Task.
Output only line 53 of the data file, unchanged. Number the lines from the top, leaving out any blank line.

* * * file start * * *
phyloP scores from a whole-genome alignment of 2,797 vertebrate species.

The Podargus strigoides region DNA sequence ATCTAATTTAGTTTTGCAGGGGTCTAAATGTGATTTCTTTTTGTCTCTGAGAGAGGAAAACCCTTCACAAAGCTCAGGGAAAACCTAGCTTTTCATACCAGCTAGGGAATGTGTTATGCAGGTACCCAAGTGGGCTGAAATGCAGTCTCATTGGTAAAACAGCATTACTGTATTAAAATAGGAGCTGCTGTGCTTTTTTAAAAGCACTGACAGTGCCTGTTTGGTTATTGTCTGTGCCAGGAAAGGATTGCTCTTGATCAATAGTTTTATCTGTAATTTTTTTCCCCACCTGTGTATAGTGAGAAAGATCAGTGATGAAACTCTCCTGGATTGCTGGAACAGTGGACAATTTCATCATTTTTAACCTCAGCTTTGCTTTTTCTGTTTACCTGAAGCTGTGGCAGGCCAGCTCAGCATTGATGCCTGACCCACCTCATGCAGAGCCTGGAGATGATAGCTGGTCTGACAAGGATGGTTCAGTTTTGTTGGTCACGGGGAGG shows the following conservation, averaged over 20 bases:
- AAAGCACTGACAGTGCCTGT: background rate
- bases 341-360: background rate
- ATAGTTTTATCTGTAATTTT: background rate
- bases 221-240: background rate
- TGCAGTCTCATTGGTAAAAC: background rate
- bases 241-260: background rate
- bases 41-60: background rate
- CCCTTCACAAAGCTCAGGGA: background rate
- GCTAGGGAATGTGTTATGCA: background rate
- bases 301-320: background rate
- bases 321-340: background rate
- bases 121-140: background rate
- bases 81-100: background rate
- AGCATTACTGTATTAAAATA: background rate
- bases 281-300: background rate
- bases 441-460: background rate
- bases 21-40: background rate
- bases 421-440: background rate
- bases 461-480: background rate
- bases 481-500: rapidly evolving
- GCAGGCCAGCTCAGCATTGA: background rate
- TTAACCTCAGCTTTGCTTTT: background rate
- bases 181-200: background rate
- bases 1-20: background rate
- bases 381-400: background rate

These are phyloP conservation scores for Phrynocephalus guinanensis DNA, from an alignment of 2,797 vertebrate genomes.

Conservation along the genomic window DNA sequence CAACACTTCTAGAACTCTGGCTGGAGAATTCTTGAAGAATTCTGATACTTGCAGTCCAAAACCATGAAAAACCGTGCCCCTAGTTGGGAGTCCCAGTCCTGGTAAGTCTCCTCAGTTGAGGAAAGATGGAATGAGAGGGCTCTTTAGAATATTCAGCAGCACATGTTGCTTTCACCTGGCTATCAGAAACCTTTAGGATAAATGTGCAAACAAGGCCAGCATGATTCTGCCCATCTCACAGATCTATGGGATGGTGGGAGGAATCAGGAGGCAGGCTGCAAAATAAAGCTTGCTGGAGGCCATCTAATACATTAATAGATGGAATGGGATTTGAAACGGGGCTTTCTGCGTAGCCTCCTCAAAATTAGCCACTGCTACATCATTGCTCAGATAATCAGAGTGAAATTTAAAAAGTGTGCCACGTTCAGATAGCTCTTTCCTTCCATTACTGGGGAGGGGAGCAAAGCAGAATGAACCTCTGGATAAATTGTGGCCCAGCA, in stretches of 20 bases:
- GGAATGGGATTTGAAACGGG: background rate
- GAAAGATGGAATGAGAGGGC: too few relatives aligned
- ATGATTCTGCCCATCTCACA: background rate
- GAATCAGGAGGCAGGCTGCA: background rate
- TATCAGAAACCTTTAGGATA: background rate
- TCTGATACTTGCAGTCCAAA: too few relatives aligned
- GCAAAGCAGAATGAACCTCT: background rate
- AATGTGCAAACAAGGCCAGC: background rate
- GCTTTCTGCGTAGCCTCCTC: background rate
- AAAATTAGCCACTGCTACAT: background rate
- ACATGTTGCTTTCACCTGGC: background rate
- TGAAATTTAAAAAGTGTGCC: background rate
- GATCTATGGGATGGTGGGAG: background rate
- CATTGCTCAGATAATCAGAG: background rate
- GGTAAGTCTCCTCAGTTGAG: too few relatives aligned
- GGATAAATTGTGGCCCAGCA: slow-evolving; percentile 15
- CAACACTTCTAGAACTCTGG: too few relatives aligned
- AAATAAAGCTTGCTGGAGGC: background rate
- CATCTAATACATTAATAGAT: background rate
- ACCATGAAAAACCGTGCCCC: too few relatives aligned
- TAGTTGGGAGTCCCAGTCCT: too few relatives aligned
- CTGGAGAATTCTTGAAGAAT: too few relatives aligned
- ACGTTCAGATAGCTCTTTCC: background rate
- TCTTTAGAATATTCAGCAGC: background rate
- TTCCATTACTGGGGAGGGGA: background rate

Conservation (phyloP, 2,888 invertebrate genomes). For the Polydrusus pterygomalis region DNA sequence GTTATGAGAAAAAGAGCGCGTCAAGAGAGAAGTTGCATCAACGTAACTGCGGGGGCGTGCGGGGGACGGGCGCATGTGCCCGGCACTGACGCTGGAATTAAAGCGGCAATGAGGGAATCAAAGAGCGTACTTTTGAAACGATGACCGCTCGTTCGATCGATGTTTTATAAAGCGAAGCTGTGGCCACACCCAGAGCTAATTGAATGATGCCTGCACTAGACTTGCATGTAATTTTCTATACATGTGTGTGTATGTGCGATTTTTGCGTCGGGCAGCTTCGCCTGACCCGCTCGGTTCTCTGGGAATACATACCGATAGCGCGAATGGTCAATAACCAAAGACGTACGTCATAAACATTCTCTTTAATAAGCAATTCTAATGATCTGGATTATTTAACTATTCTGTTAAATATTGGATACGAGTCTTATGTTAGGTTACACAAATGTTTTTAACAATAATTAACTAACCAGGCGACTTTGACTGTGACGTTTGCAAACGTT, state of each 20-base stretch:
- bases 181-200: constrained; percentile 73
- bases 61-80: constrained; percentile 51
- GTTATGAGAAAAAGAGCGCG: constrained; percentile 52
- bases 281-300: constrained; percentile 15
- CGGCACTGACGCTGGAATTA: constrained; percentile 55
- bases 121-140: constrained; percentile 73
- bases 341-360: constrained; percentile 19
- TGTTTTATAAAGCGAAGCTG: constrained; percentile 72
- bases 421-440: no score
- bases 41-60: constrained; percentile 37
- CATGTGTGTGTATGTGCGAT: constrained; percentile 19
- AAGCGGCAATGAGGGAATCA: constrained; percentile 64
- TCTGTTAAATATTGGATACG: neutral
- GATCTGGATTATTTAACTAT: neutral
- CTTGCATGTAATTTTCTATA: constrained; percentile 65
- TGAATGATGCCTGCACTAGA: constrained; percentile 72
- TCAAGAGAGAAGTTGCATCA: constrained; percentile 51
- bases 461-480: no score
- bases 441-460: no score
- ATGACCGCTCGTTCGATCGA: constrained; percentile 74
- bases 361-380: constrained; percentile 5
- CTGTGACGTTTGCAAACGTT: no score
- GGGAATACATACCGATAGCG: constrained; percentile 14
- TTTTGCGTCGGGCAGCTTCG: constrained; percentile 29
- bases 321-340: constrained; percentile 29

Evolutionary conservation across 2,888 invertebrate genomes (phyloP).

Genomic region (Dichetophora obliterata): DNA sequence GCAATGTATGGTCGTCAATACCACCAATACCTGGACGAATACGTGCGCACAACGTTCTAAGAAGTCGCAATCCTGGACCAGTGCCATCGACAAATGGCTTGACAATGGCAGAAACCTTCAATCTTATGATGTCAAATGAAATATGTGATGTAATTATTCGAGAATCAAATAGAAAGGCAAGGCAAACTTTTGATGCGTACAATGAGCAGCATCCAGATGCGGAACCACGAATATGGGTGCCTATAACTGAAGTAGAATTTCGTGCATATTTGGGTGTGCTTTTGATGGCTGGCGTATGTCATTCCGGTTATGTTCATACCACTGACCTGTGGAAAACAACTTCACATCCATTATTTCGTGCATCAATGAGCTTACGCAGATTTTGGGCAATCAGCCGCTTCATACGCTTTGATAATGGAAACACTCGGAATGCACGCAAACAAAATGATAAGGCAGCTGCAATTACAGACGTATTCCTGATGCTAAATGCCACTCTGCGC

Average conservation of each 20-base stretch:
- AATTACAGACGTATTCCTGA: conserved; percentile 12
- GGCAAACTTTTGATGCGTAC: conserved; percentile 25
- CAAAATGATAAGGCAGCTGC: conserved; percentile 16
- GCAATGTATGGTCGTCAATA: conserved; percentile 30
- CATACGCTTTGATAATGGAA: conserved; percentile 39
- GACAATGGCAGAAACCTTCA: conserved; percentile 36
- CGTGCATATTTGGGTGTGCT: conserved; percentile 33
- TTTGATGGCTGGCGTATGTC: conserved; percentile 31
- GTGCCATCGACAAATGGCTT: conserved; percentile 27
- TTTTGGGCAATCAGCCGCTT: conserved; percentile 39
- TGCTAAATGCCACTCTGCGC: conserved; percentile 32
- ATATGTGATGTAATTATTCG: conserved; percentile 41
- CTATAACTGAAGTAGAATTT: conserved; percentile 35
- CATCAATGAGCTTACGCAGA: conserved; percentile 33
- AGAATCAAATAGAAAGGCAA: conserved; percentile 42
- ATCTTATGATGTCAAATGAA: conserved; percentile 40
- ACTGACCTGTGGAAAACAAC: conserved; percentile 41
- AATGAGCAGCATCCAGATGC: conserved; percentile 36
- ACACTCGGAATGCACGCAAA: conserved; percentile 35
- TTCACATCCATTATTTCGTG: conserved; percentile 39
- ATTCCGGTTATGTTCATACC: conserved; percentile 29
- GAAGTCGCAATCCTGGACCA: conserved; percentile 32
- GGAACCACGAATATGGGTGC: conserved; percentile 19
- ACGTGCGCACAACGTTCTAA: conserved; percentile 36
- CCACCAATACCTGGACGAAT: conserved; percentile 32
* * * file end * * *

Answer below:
- TCTTTAGAATATTCAGCAGC: background rate